A Bolton man whose wife passed away from motor neurone disease is attempting to walk 100km (62 miles) in 24 hours to raise money to find a cure.

According to the NHS, motor neurone disease – which is also known as amyotrophic lateral sclerosis (ALS) or Lou Gehrig’s disease in the US – is an uncommon condition which affects the brain and nerves, causing weakness that gets worse over time.

The disease affected physicist Stephen Hawking, who lived with the condition for 55 years, and rugby player Rob Burrow, who sadly died from the disease on Sunday, June 2 – just four- and-a-half-years after revealing his diagnosis to the public.

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MND’s ‘brutal’ impact

Horwich man Neil Bowden knows the devastating impact of the disease well. He lost his wife Gill in August 2021, just over two years after she was diagnosed in March 2019.

He said: “If you looked at her in the March you wouldn’t have thought anything was wrong with her. by July she had lost the use of her hands, by the November she lost use of her legs.

“Gill was a very intelligent lass. She worked in education worked for John Moores’ University so she had all the faculties, all the brain, but the body just, one by one, limb by limb, stops working.

“It is as brutal as that.”

According to the Motor Neurone Disease Association, six people per day are diagnosed with MND, and six people per day die with the condition, which affects up to 5,000 adults in the UK at any one time.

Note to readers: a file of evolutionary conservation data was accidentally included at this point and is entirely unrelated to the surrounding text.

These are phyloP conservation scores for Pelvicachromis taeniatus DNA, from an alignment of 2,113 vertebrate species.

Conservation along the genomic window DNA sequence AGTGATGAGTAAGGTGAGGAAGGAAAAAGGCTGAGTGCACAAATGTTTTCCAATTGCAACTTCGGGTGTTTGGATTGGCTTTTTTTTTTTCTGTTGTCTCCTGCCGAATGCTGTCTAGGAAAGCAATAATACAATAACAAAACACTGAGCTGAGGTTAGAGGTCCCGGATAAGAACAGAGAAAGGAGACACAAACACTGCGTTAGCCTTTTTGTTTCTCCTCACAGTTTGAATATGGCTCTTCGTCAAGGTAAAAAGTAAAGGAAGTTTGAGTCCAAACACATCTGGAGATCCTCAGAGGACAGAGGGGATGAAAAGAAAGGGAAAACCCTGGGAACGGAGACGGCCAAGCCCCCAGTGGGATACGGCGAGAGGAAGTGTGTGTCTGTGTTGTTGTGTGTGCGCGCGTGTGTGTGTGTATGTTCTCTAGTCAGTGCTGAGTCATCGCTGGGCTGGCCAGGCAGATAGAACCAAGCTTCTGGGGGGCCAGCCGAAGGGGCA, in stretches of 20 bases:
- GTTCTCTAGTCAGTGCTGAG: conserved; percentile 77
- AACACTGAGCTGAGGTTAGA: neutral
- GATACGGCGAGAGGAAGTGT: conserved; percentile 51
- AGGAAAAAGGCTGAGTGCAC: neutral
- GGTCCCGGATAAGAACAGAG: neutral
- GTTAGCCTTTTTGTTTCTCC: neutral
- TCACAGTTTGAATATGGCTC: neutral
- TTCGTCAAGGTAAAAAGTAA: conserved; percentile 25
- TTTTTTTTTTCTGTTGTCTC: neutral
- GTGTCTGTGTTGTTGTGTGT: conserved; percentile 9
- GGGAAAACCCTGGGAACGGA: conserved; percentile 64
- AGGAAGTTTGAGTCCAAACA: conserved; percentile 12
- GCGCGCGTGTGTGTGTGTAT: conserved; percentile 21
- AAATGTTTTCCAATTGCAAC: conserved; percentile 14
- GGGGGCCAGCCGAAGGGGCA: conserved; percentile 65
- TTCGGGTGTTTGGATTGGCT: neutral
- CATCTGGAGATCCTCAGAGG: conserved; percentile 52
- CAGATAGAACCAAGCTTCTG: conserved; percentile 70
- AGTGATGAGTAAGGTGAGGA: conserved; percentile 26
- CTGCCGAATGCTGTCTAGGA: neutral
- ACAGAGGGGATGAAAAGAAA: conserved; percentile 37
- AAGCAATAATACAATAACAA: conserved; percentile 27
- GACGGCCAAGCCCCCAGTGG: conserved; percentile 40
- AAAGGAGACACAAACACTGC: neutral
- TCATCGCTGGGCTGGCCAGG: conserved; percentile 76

Just one drug is available to treat the disease – Riluzole. According to the NHS, trials have shown a three-month longer survival rate in those taking the drugs, equating to about a 10 per cent survival improvement.

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100km in 24 hours

Following Gill's death, Neil volunteered for the MNDA, helping to provide volunteer counselling, for example.

Now, he wants to raise money to help fund professional help for those living with and affected by the condition.

The 100km hiking route will take Neil from Kendal through 2,500 metres of climbing in a loop past Lake Windermere.

He has already completed more than 1,000km of training so far in preparation for the walk, which he will complete alongside 39 others who have chosen to attempt the challenge.

“No time for sleeping, just motor on and keep walking, it’s a full continuous walk,” Neil added.

The Bolton News: Neil's wife Gill passed away from MND after living with the condition for over two yearsNeil's wife Gill passed away from MND after living with the condition for over two years (Image: Neil Bowden)

‘No-one knows why it happened’

More than £1,000 has already been raised through Neil’s JustGiving page.

Neil added: “Before you find a cure you’ve got to find a treatment, and you’ve got to find why it happened. Without finding out, no-one knows why it happened.”

Having cared for Gill throughout her illness, Neil chose not to return to his old career as a home salesperson following her passing, instead choosing a new path to become a pathology secretary at Warrington Hospital.

He said: “I left that business and decided to ask: what am I good at, what can I do?

“Looking after patients is something that I seemed to be able to do, and just being able to communicate, empathise with people – that sort of thing, to try and relax people before they have any procedures or anything like that.

“It completely changed everything I’ve done, it literally changed my life.”

If you have a story, I cover the whole borough of Bolton. Please get in touch at jack.fifield@newsquest.co.uk.